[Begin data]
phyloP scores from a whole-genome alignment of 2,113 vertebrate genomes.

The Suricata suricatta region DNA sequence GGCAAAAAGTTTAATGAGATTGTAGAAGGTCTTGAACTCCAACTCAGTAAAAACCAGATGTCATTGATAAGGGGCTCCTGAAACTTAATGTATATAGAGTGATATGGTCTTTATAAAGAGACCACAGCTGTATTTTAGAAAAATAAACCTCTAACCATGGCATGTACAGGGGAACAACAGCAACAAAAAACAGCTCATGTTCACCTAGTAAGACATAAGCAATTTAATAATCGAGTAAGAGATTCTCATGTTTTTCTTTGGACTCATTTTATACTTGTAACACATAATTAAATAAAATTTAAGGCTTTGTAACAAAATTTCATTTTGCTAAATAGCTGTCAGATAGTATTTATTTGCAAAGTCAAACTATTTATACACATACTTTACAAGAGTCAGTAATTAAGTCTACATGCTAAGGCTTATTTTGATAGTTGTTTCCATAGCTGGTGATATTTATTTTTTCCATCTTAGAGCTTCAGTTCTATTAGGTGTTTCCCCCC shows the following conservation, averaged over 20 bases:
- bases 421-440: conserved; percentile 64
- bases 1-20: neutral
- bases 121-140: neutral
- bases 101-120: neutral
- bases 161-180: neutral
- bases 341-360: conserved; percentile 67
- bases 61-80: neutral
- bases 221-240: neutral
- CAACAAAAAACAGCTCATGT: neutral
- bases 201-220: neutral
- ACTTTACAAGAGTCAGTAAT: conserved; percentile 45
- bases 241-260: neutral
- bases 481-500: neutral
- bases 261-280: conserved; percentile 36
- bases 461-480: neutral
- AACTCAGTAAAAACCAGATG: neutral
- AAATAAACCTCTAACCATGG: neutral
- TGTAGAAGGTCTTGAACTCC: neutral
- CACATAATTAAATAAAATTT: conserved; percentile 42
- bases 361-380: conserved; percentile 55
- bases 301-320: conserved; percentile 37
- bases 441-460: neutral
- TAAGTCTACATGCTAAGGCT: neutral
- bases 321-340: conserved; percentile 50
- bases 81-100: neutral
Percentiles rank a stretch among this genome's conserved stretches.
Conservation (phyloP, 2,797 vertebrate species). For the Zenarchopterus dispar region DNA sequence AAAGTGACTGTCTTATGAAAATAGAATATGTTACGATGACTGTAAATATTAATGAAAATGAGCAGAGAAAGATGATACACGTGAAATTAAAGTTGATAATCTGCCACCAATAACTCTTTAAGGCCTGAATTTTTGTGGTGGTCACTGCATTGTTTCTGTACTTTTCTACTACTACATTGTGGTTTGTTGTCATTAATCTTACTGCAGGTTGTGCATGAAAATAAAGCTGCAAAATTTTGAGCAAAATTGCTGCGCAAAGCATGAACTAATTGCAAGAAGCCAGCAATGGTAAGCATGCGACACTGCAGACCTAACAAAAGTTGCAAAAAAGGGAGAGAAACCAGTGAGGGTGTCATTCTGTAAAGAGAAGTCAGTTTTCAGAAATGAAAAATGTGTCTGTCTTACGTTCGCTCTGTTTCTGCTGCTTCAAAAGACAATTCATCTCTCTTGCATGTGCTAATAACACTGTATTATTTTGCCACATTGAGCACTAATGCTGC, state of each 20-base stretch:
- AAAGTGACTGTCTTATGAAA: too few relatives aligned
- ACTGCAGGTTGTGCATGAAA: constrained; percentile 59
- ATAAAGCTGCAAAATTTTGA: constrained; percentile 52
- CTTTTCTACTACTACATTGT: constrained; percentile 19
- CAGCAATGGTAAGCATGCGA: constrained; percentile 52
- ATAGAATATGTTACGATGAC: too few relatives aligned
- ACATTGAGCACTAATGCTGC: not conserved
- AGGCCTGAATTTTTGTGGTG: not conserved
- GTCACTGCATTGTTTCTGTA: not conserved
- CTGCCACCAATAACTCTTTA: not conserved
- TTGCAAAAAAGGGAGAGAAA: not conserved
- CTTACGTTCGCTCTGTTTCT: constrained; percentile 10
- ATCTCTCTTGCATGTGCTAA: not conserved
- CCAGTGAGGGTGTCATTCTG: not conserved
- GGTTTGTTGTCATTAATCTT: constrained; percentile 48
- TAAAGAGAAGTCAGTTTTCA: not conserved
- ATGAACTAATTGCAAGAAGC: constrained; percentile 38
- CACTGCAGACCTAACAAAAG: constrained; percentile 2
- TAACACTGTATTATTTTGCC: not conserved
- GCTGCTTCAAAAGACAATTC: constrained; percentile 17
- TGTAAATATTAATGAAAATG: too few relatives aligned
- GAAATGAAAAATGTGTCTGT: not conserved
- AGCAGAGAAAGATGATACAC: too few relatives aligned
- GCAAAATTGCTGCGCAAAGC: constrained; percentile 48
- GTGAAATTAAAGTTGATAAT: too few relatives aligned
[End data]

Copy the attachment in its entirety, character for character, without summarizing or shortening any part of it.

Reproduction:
phyloP scores from a whole-genome alignment of 2,113 vertebrate genomes.

The Suricata suricatta region DNA sequence GGCAAAAAGTTTAATGAGATTGTAGAAGGTCTTGAACTCCAACTCAGTAAAAACCAGATGTCATTGATAAGGGGCTCCTGAAACTTAATGTATATAGAGTGATATGGTCTTTATAAAGAGACCACAGCTGTATTTTAGAAAAATAAACCTCTAACCATGGCATGTACAGGGGAACAACAGCAACAAAAAACAGCTCATGTTCACCTAGTAAGACATAAGCAATTTAATAATCGAGTAAGAGATTCTCATGTTTTTCTTTGGACTCATTTTATACTTGTAACACATAATTAAATAAAATTTAAGGCTTTGTAACAAAATTTCATTTTGCTAAATAGCTGTCAGATAGTATTTATTTGCAAAGTCAAACTATTTATACACATACTTTACAAGAGTCAGTAATTAAGTCTACATGCTAAGGCTTATTTTGATAGTTGTTTCCATAGCTGGTGATATTTATTTTTTCCATCTTAGAGCTTCAGTTCTATTAGGTGTTTCCCCCC shows the following conservation, averaged over 20 bases:
- bases 421-440: conserved; percentile 64
- bases 1-20: neutral
- bases 121-140: neutral
- bases 101-120: neutral
- bases 161-180: neutral
- bases 341-360: conserved; percentile 67
- bases 61-80: neutral
- bases 221-240: neutral
- CAACAAAAAACAGCTCATGT: neutral
- bases 201-220: neutral
- ACTTTACAAGAGTCAGTAAT: conserved; percentile 45
- bases 241-260: neutral
- bases 481-500: neutral
- bases 261-280: conserved; percentile 36
- bases 461-480: neutral
- AACTCAGTAAAAACCAGATG: neutral
- AAATAAACCTCTAACCATGG: neutral
- TGTAGAAGGTCTTGAACTCC: neutral
- CACATAATTAAATAAAATTT: conserved; percentile 42
- bases 361-380: conserved; percentile 55
- bases 301-320: conserved; percentile 37
- bases 441-460: neutral
- TAAGTCTACATGCTAAGGCT: neutral
- bases 321-340: conserved; percentile 50
- bases 81-100: neutral
Percentiles rank a stretch among this genome's conserved stretches.
Conservation (phyloP, 2,797 vertebrate species). For the Zenarchopterus dispar region DNA sequence AAAGTGACTGTCTTATGAAAATAGAATATGTTACGATGACTGTAAATATTAATGAAAATGAGCAGAGAAAGATGATACACGTGAAATTAAAGTTGATAATCTGCCACCAATAACTCTTTAAGGCCTGAATTTTTGTGGTGGTCACTGCATTGTTTCTGTACTTTTCTACTACTACATTGTGGTTTGTTGTCATTAATCTTACTGCAGGTTGTGCATGAAAATAAAGCTGCAAAATTTTGAGCAAAATTGCTGCGCAAAGCATGAACTAATTGCAAGAAGCCAGCAATGGTAAGCATGCGACACTGCAGACCTAACAAAAGTTGCAAAAAAGGGAGAGAAACCAGTGAGGGTGTCATTCTGTAAAGAGAAGTCAGTTTTCAGAAATGAAAAATGTGTCTGTCTTACGTTCGCTCTGTTTCTGCTGCTTCAAAAGACAATTCATCTCTCTTGCATGTGCTAATAACACTGTATTATTTTGCCACATTGAGCACTAATGCTGC, state of each 20-base stretch:
- AAAGTGACTGTCTTATGAAA: too few relatives aligned
- ACTGCAGGTTGTGCATGAAA: constrained; percentile 59
- ATAAAGCTGCAAAATTTTGA: constrained; percentile 52
- CTTTTCTACTACTACATTGT: constrained; percentile 19
- CAGCAATGGTAAGCATGCGA: constrained; percentile 52
- ATAGAATATGTTACGATGAC: too few relatives aligned
- ACATTGAGCACTAATGCTGC: not conserved
- AGGCCTGAATTTTTGTGGTG: not conserved
- GTCACTGCATTGTTTCTGTA: not conserved
- CTGCCACCAATAACTCTTTA: not conserved
- TTGCAAAAAAGGGAGAGAAA: not conserved
- CTTACGTTCGCTCTGTTTCT: constrained; percentile 10
- ATCTCTCTTGCATGTGCTAA: not conserved
- CCAGTGAGGGTGTCATTCTG: not conserved
- GGTTTGTTGTCATTAATCTT: constrained; percentile 48
- TAAAGAGAAGTCAGTTTTCA: not conserved
- ATGAACTAATTGCAAGAAGC: constrained; percentile 38
- CACTGCAGACCTAACAAAAG: constrained; percentile 2
- TAACACTGTATTATTTTGCC: not conserved
- GCTGCTTCAAAAGACAATTC: constrained; percentile 17
- TGTAAATATTAATGAAAATG: too few relatives aligned
- GAAATGAAAAATGTGTCTGT: not conserved
- AGCAGAGAAAGATGATACAC: too few relatives aligned
- GCAAAATTGCTGCGCAAAGC: constrained; percentile 48
- GTGAAATTAAAGTTGATAAT: too few relatives aligned